WASHINGTON—When the National Highway Traffic Safety Administration asked the tire industry's national associations about the best way to change passenger tire labeling requirements, it received conflicting answers.
The International Tire & Rubber Association and the Rubber Manufacturers Association disagreed on load rating and tire pressure issues. Meanwhile, the Tire Association of North America stressed the readiness of its tire dealer members to meet national standards.
"Consumers tend to rely on their tire dealer to select tires for their vehicles that will meet all of the manufacturer's recommendations," TANA wrote to NHTSA. "A reputable tire dealer would not permit a consumer to purchase tires that are not appropriate for that vehicle."
NHTSA's query on how to change labeling on tire sidewalls is the first action to come up under the aegis of the Transportation Recall Enhancement, Accountability and Documentation (TREAD) Act passed last year in the wake of Bridgestone/Firestone Inc.'s 6.5-million-tire recall.
Among other things, the RMA recommended to NHTSA that the maximum tire pressure marking on tire sidewalls be removed because the maximum pressure easily could be mistaken for the recommended pressure, which usually is lower.
The recommended pressure, load index and speed symbol should be included in a placard placed on a standardized part of the vehicle, the RMA said. The placard is particularly crucial since few motorists know how to use the load rating information on the sidewall properly, it added.
While ITRA agreed with most of the RMA's comments, it opposed its recommendations on maximum pressure and load ratings, according to the comments signed by ITRA Executive Director Marvin Bozarth.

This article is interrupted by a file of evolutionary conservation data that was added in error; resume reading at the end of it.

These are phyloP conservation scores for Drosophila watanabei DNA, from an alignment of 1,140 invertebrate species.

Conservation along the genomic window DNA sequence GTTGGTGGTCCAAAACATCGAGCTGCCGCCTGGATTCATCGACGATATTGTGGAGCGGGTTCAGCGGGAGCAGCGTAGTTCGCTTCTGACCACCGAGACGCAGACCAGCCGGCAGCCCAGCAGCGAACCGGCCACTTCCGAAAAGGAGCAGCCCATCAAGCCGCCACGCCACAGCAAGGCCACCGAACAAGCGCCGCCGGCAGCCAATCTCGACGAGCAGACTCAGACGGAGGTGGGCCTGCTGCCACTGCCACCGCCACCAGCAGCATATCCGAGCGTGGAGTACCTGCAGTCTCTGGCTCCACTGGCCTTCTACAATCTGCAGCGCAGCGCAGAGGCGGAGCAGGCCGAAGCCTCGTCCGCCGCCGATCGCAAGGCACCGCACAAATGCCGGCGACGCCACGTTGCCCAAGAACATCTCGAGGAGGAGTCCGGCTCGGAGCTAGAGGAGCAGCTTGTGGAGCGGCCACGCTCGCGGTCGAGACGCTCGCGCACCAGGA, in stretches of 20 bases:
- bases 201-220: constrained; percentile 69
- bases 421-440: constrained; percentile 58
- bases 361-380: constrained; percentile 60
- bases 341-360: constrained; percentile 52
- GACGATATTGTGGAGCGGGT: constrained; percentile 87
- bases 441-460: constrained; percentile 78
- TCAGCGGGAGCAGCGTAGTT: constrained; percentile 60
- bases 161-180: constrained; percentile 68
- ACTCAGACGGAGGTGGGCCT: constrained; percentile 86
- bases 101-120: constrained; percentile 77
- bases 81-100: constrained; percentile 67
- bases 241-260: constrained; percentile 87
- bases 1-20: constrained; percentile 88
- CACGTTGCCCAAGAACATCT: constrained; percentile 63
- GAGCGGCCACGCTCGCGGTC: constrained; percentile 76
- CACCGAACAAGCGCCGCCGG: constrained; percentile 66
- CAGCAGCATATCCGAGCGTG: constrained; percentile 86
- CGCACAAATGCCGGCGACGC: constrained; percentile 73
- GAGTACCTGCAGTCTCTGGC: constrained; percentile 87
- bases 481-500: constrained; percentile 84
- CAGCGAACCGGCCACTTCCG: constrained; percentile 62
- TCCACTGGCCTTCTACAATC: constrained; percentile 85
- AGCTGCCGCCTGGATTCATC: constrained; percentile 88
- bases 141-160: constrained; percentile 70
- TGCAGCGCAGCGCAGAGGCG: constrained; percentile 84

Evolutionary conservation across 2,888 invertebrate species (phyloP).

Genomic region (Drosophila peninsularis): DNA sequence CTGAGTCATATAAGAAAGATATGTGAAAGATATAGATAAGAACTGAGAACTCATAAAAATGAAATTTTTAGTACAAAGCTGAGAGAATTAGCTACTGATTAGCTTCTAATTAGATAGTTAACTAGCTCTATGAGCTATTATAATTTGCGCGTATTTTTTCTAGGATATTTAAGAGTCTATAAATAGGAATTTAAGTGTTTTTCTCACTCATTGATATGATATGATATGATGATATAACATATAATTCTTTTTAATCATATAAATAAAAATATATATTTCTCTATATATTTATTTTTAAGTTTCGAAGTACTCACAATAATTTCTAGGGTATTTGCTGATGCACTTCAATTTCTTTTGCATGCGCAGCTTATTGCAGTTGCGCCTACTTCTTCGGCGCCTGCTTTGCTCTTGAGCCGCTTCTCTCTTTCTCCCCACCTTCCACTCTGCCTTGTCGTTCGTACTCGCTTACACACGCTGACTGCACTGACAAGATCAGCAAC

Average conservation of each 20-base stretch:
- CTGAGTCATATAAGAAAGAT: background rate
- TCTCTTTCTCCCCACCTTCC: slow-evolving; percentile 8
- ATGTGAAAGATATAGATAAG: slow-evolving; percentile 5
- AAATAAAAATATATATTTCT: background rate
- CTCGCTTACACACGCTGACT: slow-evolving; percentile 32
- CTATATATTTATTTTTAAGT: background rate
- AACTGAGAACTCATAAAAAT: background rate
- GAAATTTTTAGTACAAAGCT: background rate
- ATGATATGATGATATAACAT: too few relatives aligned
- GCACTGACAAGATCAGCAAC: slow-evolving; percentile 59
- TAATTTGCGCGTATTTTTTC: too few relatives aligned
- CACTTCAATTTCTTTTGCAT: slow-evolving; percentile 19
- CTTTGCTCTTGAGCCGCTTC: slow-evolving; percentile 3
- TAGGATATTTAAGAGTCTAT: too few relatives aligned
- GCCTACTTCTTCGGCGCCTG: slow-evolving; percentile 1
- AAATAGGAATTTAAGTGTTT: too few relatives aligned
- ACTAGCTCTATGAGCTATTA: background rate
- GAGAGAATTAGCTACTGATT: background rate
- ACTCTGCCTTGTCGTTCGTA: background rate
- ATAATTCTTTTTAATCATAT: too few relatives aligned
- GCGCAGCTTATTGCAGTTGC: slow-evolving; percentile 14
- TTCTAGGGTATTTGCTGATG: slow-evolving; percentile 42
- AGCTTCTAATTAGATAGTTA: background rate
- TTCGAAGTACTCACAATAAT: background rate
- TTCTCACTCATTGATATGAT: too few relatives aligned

ITRA doesn't oppose adding a load index symbol; it is against removing the maximum inflation pressure data on sidewalls, Mr. Bozarth said.
"We are concerned that the consumer or the tire technician may attempt to inflate a tire without clearly understanding the meaning of the load index symbol," he said. "The maximum inflation pressure in psi helps to avoid unintentional overinflation of tires, and the maximum load in pounds serves as a guide on vehicle load capacity."
While the maximum inflation pressure is indeed higher in most cases than the recommended pressure, "in most cases, it is not high enough to create major problems," he said.
Mr. Bozarth also defended the current labeling rules for retread tires.
TANA's comments, which were not signed, concentrated mostly on the results of a survey of its dealer members. Although few TANA members sell retreaded tires, it said, only 9 percent said they favored changes to retread labeling requirements, and the reasons varied widely.
Whereas the RMA only recommended a "standardized location" for vehicle placards containing tire information, TANA polled its members on the proper location. The visor led with 43 percent, followed by the doorjamb with 33 percent, while the dashboard, gas cap and glove box also received votes.